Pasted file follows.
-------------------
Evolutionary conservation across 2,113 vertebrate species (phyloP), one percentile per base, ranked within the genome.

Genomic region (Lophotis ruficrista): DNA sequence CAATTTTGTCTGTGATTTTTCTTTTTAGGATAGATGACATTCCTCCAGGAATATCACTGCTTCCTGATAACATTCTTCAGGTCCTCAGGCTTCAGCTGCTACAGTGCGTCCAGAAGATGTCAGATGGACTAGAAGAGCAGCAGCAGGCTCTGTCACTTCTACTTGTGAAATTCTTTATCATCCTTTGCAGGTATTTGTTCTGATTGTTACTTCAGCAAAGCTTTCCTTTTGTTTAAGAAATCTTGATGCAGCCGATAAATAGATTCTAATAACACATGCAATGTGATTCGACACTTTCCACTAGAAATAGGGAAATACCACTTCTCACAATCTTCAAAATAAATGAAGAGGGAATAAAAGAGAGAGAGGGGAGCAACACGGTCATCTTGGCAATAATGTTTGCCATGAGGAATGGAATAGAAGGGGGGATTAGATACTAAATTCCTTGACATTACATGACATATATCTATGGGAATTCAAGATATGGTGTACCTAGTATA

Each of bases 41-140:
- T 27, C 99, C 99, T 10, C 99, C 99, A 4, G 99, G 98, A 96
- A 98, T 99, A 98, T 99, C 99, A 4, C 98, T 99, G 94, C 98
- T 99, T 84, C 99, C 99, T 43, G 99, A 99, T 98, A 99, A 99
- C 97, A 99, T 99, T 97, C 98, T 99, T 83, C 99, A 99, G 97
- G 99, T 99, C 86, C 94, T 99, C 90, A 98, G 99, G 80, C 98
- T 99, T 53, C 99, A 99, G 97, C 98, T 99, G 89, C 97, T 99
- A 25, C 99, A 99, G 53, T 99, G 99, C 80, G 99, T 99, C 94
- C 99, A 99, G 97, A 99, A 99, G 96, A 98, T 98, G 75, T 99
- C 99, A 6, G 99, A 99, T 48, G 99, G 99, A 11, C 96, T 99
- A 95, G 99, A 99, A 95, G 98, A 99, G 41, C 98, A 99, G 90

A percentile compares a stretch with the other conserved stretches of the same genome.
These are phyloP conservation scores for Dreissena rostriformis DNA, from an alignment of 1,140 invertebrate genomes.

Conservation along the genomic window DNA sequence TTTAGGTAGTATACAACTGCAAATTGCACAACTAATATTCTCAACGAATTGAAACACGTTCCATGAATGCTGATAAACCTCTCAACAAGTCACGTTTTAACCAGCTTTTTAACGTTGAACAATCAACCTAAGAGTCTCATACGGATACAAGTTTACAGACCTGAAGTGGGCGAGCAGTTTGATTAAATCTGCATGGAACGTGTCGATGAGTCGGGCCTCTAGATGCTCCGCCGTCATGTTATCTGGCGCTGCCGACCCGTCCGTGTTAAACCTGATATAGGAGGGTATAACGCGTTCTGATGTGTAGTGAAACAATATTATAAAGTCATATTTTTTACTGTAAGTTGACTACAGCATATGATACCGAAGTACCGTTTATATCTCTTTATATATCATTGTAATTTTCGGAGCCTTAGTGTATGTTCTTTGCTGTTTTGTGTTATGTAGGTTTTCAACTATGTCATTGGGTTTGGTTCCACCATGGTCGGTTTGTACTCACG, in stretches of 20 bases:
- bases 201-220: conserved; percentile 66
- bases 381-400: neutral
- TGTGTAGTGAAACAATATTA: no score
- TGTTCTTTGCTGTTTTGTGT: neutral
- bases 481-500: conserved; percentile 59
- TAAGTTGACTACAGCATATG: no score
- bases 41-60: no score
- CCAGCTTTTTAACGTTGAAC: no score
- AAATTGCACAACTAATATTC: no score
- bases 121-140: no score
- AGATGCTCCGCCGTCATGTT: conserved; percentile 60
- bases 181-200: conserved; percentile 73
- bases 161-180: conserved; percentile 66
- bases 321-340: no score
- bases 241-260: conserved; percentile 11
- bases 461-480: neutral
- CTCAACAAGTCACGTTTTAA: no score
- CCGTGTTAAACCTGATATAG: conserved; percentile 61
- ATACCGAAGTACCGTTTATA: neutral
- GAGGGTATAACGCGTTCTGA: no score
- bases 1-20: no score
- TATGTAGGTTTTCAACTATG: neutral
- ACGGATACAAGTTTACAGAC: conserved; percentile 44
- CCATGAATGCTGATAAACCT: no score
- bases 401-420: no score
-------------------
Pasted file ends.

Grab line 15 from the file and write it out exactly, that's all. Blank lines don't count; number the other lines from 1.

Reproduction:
These are phyloP conservation scores for Dreissena rostriformis DNA, from an alignment of 1,140 invertebrate genomes.